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The Lumia 900 Launch, 1 Week Later

The Nokia Lumia 900, Microsoft and the Finnish company’s last stand on the mobile wars, has been on sale for roughly a week. Apart from AT&T’s boo-boo, launching on Easter Sunday, and a crippling connectivity bug, the launch seems to be moderately successful, with the Lumia 900 currently topping the charts at Amazon.com and selling out in AT&T’s online store.

Windows Phone forums at Reddit, XDA Developers and Windows Phone Central are filled with happy owners still in their honeymoon period, grizzled Windows Phone veterans and recent converts thanks to Nokia’s very generous $100 credit in their AT&T accounts. They see that $100 overture as a clear signal that Nokia is not Apple (“you’re holding it wrong”) or Google (“huh? You mean you need actual customer support?”). To top it all, the promised emergency patch arrived 3 days ahead of schedule, which is unheard of in smartphone circles.

Nokia was the Apple of its time, with thought leadership in smartphones (they practically invented them), high-speed mobile connectivity, build quality and profitability. They’ve been suffering a very public fall after iOS, then Android, started eating away at the company’s key high-end and low-end markets. Last week, Nokia’s shares were at their lowest since 1997.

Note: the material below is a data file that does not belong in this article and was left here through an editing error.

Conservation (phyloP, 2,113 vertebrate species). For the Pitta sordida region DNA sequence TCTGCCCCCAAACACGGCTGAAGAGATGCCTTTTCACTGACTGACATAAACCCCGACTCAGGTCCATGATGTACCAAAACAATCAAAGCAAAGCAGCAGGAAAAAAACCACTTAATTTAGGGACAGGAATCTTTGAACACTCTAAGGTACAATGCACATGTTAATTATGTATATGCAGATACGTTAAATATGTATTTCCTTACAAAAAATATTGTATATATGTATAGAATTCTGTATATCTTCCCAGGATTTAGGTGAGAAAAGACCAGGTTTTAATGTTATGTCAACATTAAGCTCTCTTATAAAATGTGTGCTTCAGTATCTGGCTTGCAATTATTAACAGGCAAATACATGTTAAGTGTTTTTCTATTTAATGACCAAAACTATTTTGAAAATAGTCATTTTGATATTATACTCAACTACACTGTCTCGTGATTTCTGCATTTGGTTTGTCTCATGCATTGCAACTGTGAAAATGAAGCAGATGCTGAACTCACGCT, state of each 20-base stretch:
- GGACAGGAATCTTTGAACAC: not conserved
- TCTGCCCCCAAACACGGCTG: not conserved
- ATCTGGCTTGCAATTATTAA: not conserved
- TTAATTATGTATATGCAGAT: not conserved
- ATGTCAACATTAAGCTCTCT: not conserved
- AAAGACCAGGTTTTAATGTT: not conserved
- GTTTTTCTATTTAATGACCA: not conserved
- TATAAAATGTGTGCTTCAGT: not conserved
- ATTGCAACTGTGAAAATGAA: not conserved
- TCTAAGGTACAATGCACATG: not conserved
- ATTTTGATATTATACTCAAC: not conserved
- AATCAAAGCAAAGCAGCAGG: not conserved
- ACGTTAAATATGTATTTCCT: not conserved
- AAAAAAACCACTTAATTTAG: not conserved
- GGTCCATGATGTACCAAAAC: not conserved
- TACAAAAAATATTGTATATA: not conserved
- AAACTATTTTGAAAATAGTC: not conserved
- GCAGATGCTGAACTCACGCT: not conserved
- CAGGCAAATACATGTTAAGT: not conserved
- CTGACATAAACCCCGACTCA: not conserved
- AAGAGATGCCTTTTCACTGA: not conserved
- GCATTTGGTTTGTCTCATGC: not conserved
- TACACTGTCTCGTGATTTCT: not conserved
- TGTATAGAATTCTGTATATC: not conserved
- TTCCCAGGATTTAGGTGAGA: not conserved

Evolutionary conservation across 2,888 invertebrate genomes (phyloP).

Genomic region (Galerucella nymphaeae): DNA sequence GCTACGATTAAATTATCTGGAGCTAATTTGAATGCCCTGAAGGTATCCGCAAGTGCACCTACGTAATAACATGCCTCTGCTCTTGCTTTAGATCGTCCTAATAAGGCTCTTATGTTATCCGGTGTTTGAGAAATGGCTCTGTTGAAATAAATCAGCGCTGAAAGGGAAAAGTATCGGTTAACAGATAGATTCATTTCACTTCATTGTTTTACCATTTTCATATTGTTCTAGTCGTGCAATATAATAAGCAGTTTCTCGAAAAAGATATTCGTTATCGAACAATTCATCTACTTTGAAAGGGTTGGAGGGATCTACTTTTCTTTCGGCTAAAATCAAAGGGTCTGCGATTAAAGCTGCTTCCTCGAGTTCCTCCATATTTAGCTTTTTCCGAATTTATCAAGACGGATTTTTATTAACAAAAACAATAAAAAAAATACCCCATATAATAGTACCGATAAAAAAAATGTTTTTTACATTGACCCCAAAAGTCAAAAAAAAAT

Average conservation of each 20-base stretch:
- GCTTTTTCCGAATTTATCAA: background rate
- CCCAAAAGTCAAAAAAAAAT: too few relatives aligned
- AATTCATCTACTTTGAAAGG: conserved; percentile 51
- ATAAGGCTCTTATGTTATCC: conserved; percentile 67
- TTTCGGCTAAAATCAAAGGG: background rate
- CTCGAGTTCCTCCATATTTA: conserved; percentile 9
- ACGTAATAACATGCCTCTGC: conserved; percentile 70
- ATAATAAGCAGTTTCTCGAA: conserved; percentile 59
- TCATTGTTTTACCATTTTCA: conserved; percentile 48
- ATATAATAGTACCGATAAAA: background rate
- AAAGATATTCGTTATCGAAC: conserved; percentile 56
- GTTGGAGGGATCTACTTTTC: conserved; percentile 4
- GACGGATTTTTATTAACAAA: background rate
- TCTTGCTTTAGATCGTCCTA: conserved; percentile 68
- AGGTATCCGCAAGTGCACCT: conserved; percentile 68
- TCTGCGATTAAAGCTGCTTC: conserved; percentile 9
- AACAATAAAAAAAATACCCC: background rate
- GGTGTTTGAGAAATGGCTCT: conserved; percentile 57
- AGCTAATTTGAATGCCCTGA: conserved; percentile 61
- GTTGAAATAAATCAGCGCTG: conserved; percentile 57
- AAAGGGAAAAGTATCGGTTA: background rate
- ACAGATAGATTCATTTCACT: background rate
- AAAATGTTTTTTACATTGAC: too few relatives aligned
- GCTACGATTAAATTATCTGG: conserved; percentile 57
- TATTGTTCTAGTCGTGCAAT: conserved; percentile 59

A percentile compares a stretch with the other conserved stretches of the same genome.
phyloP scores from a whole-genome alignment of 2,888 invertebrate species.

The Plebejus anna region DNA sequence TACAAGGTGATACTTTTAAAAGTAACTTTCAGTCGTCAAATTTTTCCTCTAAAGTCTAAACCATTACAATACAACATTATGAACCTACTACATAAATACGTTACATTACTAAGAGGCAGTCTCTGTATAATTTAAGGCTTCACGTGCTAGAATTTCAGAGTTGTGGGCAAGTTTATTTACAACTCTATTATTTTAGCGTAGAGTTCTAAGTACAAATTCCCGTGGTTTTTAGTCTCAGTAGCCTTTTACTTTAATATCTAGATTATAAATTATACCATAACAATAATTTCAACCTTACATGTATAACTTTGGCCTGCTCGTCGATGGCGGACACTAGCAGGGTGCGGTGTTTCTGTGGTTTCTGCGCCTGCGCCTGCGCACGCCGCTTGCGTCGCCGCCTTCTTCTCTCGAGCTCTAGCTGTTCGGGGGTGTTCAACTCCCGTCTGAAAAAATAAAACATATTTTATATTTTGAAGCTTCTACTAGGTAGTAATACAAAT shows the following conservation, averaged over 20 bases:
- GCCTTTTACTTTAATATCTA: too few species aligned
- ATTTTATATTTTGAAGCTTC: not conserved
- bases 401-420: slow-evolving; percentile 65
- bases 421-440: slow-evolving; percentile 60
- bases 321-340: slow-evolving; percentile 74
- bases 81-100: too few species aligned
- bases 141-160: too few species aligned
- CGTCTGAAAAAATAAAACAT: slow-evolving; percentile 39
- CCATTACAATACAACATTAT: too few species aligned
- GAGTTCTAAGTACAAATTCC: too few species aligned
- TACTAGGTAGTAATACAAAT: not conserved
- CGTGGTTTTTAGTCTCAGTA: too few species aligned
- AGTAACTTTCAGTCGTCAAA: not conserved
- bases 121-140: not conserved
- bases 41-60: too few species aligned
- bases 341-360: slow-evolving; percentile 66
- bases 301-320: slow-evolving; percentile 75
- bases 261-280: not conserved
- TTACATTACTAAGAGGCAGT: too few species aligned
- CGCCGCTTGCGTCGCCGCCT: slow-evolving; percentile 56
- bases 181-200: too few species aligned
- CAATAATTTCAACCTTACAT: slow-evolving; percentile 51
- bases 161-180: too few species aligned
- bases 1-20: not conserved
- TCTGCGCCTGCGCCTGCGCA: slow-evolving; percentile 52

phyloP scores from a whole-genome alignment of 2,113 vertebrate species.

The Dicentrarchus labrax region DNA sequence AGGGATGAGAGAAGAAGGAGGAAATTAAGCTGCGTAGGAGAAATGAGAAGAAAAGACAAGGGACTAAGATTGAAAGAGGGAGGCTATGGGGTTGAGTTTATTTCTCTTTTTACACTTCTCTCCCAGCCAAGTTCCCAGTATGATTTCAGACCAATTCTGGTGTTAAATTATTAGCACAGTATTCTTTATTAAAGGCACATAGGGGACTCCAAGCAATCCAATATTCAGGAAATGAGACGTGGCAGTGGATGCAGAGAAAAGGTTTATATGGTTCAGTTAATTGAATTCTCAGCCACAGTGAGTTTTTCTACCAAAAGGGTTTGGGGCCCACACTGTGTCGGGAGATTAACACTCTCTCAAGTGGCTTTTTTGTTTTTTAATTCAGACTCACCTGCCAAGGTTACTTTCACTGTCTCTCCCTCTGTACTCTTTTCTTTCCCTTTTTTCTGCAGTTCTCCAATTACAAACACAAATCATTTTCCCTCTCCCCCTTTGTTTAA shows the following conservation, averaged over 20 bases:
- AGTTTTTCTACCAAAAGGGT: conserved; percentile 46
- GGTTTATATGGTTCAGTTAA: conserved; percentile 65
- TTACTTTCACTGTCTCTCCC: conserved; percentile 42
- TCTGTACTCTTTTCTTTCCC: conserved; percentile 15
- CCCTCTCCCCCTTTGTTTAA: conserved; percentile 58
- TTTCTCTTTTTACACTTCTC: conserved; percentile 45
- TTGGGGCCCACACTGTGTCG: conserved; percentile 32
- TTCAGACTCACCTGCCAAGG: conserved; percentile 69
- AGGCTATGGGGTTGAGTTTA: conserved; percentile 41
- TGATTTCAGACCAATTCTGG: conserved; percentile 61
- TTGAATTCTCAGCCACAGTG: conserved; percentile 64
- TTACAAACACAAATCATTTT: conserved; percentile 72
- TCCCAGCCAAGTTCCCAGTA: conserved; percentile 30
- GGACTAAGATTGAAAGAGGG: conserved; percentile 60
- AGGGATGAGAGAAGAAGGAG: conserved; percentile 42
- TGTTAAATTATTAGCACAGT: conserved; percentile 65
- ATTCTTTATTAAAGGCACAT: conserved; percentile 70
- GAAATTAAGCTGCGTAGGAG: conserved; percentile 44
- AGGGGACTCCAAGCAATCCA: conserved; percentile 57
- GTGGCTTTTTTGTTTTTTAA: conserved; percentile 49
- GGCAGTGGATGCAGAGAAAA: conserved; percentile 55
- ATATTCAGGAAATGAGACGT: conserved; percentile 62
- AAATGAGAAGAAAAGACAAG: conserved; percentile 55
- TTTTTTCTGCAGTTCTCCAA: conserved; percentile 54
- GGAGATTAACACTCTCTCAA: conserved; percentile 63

The Nokia Communicator 900, regarded as one of the very first smartphones

Still, Nokia was a behemoth. They were professional, reliable, resourceful. That’s what we all witnessed in the follow-up to the Lumia 900 launch, when a connectivity bug left new owners without a data signal.

Nokia addressed the connectivity problem head on, sparing no expense to make Lumia 900 owners happy. In a very public blog post, they admitted something was wrong, apologized, and took steps to correct it. That’s a masterful response to a potentially catastrophic crisis of confidence in their newest and most important product release in years.

[not to mention a PR and marketing campaign that proudly proclaimed that "the smartphone beta test was over"]

The Lumia 900 might not be a huge hit. Windows Phone may be beyond saving at this point. Nokia did, however, rescue their brand in the process. They showed the technology world why they’re not Apple or Google. No matter what happens in the next two years, Nokia will be better for it.

Now if only they made a high-end Android smartphone…

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